Confessions of an NDP motivator mentor

Confessions of an NDP motivator mentor

He is the motivator behind the National Day Parade (NDP) motivators - volunteers that lead the crowd in celebration.

Mr John Bai (left), 35, has been volunteering as a lead mentor to NDP motivators for the past eight years. Yesterday's parade was his ninth.

He has about 10 mentors under his charge, who collectively took care of about 60 motivators this year.

The job description of a motivator: Energise, excite and entertain the audience. They also participate in an "entry dance", which kicks off the parade.

The journey for these NDP motivators, who are typically students in their late teens, begins in April.

Recruitment includes a series of games that mentors play with the prospective motivators, says Mr Bai, who works as a freelance music instructor.

Games may sound fun but they are also a way for the mentors to gauge who has the right qualities, such as "a willingness to learn and make sacrifices", Mr Bai reveals.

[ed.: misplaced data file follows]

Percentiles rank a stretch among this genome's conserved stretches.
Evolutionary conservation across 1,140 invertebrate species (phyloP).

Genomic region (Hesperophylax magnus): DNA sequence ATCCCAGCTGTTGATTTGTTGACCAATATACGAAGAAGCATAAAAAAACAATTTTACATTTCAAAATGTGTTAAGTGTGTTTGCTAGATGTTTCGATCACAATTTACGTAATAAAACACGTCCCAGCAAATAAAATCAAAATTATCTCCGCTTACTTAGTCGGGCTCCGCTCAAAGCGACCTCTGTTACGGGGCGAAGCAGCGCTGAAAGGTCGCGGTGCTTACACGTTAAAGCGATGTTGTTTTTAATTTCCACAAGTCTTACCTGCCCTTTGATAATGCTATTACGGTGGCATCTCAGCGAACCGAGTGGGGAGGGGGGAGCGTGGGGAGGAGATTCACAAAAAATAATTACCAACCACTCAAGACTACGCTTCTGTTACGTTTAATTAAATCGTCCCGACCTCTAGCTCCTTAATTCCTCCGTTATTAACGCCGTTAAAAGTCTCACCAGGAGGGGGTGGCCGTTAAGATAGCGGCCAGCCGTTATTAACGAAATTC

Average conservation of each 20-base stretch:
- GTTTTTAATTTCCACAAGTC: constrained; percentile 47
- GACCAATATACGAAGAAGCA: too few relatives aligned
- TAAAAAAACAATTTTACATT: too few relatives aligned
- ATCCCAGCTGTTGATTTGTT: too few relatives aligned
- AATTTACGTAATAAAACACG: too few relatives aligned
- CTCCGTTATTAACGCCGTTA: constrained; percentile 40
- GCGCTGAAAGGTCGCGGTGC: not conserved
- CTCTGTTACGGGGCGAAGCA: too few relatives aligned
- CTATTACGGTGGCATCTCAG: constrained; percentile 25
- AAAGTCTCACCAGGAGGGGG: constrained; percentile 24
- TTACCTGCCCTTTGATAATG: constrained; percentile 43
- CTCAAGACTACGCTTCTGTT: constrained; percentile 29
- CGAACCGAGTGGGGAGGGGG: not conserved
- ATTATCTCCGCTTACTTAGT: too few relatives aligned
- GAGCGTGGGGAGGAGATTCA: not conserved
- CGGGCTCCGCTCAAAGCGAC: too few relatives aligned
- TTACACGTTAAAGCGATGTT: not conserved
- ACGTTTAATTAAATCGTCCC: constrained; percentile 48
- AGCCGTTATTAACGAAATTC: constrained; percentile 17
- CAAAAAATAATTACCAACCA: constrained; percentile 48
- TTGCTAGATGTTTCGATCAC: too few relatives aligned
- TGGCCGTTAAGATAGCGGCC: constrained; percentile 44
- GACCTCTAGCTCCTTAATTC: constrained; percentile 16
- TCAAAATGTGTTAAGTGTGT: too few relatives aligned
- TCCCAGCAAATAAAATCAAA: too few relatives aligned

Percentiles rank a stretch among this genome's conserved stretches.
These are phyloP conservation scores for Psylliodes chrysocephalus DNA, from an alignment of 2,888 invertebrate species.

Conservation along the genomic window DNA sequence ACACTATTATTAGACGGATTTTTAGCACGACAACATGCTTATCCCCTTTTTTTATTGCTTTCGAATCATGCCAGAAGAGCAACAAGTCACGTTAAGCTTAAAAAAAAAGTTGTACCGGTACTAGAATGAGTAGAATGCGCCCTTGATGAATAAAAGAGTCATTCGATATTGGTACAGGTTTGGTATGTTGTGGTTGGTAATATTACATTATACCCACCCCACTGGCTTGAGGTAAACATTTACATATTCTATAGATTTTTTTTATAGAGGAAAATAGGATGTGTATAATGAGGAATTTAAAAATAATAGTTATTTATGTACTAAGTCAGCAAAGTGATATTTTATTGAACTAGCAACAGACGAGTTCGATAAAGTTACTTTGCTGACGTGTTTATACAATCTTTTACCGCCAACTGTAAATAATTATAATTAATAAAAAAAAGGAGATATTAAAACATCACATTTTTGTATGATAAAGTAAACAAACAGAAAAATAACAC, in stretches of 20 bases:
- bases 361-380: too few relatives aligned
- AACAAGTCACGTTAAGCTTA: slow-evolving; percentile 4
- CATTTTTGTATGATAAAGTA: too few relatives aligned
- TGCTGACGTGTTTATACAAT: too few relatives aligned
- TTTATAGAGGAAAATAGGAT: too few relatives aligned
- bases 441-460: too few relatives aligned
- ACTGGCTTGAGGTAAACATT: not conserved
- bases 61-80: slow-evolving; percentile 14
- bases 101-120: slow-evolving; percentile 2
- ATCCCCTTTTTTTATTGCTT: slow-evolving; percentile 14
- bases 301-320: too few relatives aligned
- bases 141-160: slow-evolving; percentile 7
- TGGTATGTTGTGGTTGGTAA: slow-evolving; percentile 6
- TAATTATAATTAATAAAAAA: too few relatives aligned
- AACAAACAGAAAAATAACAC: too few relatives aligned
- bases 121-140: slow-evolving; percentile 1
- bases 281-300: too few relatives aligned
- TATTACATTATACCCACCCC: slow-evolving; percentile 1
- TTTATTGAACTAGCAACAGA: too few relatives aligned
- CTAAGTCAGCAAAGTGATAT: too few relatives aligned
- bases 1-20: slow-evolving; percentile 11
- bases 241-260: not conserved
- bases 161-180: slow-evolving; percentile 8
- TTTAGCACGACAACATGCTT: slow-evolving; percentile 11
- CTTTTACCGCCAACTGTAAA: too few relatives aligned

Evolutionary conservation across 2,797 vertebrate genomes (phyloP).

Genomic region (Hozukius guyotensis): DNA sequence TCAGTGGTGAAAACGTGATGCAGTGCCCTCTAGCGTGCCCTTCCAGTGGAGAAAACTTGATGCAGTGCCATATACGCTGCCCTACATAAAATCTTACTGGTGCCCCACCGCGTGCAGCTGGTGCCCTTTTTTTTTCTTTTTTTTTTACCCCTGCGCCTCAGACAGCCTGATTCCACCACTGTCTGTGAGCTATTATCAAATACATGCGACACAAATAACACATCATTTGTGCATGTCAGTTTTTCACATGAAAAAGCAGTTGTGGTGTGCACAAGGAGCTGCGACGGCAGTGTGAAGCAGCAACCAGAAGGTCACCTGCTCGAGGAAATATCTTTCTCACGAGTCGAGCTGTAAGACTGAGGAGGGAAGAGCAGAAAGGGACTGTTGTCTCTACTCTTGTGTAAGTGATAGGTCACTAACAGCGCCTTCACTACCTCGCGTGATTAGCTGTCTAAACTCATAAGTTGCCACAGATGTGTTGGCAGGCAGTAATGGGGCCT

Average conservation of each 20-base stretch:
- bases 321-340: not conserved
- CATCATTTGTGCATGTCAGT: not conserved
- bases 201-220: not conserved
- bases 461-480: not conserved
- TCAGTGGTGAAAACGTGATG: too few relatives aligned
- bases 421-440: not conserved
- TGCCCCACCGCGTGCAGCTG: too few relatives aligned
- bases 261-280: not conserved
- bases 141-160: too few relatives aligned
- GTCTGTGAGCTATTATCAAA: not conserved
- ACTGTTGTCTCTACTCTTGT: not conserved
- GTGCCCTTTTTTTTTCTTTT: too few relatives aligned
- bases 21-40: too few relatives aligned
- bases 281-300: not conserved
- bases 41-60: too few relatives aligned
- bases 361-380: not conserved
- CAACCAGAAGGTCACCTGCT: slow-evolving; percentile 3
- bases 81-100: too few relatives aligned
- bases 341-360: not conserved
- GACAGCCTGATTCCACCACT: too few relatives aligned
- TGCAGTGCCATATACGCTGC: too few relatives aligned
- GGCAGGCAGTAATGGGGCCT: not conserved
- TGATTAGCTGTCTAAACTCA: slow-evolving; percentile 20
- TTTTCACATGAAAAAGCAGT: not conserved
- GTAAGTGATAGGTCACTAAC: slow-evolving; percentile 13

Training for the chosen motivators (there are 433 this year) begins in May and runs to mid-June.

For three hours each weekend, they undergo basic training, which includes how to interact with crowds and whip up a celebratory mood.

Motivators are also trained in special skills. Their secret weapon: balloon sculpting.

"Balloons are always a hit with kids," says Mr Bai.

"By entertaining the kids and getting them excited, the enthusiasm can transfer to the adults, who are typically more reserved."

He adds that the students also make props, which add a fun touch for photos taken with the audience.

Once training is done, the motivators start full-day rehearsals and previews until the day of the parade.

It is a gruelling schedule that sees the team rehearse for at least 10 hours each day.

But Mr Bai says the satisfaction he gets is priceless.

"I have the privilege of seeing these youths transform. From people who don't dare to step out, into people who give it their all as an NDP motivator."

Galvanising a crowd of strangers at the parade can instil not only confidence, but also impart life skills such as integrity, the importance of excellence, and even punctuality, he says.

"The opportunity to impart these values is what keeps me coming back."

benitaay@sph.com.sg

This article was published on Aug 10 in The New Paper.

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